The insights captured through conversations and surveys with your audience stakeholders should serve as the single source of truth for all of your communications. What issues are keeping them up at night? What do they watch, listen to and read for help and inspiration around those issues? Who do they trust for advice? Where do they network? With this context, you’ll be able to design far more impactful content and campaigns. Without these insights, you’re just throwing darts. 

#3. Show even more empathy for the media.

The media have never been under more intense pressure. Their teams are shrinking, yet their beats are sprawling. Meanwhile, Americans are increasingly skeptical of what they see in the media, with only 41% of people trusting mass media according to a recent Gallup Poll. This growing distrust, coupled with the meteoric rise and fall of media-hyped companies like Theranos and WeWork, mean journalists are also a lot more skeptical of the pitches they receive. 

Earning their trust and attention requires tremendous empathy for their situation and a discerning eye for stories that align with their evolving editorial mandates. Get to know the journalists shaping your industry the way you know your other audiences. Analyze their stories for common threads. Observe how they interact with people on social media. Understand their likes and loathes. Then give them what they want. If you don’t have what they want, then take the time to build it. 

#4. Multidimensional campaigns need multidisciplinary teams with one dream. 

Most communications teams and agencies with multiple disciplines struggle to integrate them well. The reason is primarily cultural. Teams and agencies still operate in silos with disparate specialty areas driving different pieces of a campaign without a holistic picture of why and how they must work together, including PR, digital, social, advertising, and so on.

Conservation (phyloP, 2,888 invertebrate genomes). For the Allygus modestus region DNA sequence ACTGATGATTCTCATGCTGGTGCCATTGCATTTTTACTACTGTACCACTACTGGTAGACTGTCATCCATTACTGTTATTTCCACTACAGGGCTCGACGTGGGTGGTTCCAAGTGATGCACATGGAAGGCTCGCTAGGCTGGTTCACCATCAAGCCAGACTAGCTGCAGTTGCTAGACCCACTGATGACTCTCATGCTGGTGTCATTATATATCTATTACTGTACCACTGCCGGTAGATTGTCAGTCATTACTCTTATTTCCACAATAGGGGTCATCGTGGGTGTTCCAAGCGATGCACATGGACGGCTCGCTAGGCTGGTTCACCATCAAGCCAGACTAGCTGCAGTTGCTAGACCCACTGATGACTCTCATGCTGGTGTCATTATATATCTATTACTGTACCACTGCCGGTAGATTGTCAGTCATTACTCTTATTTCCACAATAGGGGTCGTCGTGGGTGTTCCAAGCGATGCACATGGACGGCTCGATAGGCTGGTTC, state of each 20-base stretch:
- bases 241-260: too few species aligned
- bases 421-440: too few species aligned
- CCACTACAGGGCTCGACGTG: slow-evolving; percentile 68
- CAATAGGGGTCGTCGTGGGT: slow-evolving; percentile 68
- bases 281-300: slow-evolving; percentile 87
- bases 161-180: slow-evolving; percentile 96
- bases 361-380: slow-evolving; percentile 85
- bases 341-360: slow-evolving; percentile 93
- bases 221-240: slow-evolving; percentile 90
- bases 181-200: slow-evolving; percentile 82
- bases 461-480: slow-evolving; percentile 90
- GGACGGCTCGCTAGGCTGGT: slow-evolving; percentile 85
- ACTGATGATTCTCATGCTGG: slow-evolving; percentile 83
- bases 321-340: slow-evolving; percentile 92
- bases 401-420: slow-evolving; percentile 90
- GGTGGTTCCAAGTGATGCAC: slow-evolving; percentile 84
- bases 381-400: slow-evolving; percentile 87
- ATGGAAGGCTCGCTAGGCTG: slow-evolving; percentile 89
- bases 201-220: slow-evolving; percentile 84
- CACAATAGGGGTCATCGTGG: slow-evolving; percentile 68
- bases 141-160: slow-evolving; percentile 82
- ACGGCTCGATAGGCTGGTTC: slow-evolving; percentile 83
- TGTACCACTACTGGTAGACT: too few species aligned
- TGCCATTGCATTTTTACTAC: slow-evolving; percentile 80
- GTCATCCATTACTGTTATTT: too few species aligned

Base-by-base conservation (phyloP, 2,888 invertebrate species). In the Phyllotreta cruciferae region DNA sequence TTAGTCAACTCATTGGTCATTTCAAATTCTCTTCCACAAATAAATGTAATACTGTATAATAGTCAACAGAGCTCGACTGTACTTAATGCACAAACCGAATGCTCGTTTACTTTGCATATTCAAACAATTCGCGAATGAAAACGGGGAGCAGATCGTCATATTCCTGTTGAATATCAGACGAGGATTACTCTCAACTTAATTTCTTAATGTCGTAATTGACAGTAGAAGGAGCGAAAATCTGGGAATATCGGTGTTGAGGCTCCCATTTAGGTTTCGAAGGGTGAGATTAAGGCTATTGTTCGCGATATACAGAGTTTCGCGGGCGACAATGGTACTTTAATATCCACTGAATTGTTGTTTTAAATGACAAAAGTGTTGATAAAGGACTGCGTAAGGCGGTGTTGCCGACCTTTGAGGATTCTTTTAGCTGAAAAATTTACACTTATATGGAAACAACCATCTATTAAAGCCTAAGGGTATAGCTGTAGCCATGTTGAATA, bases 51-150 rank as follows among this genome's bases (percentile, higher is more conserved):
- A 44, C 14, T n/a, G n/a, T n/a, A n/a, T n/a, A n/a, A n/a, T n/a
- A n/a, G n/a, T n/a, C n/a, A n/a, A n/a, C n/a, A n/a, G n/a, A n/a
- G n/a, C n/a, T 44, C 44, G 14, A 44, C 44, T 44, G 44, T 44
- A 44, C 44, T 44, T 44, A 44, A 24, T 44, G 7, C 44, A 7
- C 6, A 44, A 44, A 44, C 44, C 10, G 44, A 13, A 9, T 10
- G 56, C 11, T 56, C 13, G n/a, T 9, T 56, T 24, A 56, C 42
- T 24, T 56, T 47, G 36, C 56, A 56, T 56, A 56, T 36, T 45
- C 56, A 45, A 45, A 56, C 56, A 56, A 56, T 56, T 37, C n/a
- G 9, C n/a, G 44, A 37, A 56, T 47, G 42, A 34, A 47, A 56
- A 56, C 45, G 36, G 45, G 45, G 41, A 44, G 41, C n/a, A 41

Communications teams not only need to be multidisciplinary, but they also need to be tightly integrated around a central narrative and content engine that connects with their audiences in multiple formats across all channels: earned, owned and paid. Breaking down these functional silos is more mindset than skillset. Modern teams organize themselves and work with this philosophy guiding their campaigns. 

#5. Measurement needs to zoom in on your audience.

Measurement needs to evolve with the changing dynamics of media and audience attention. The best measurement programs prioritize high-quality audience insights over superficial metrics like web traffic, impressions and ad value equivalency. That’s not to say these metrics can’t be helpful, but they must be combined with more granular insights about how and if the right people are actually engaging. Okay, so your campaign drove a lot of traffic to your website, but what was the bounce rate? And maybe it drove a high volume of social media impressions, but did your most relevant influencers share or comment? 

Fortunately, there are a lot of new tools that help communications teams zoom in on audience engagement and impact, yet no single platform to rule them all. At Mission North, we use Brandwatch Consumer Research, Brandwatch Audiences, BuzzSumo, Cision, Google Analytics, and native social apps like Twitter and LinkedIn. When combined, all of these tools can help companies understand how their campaigns performed at a high level as well as at a more granular level.

Given the current state of media, geopolitics and technology, the field of communications has never been more critical and influential than it is today. At the same time, we’ve reached a tipping point when it comes to influencing audiences, and organizations can’t afford to chase attention without a principled approach to communications.

The good news is that even amid all of this change, you don’t need to reinvent the wheel. The same operating principles required to thrive a decade ago are just as relevant today. Companies that apply them with a modern mindset will break through the noise.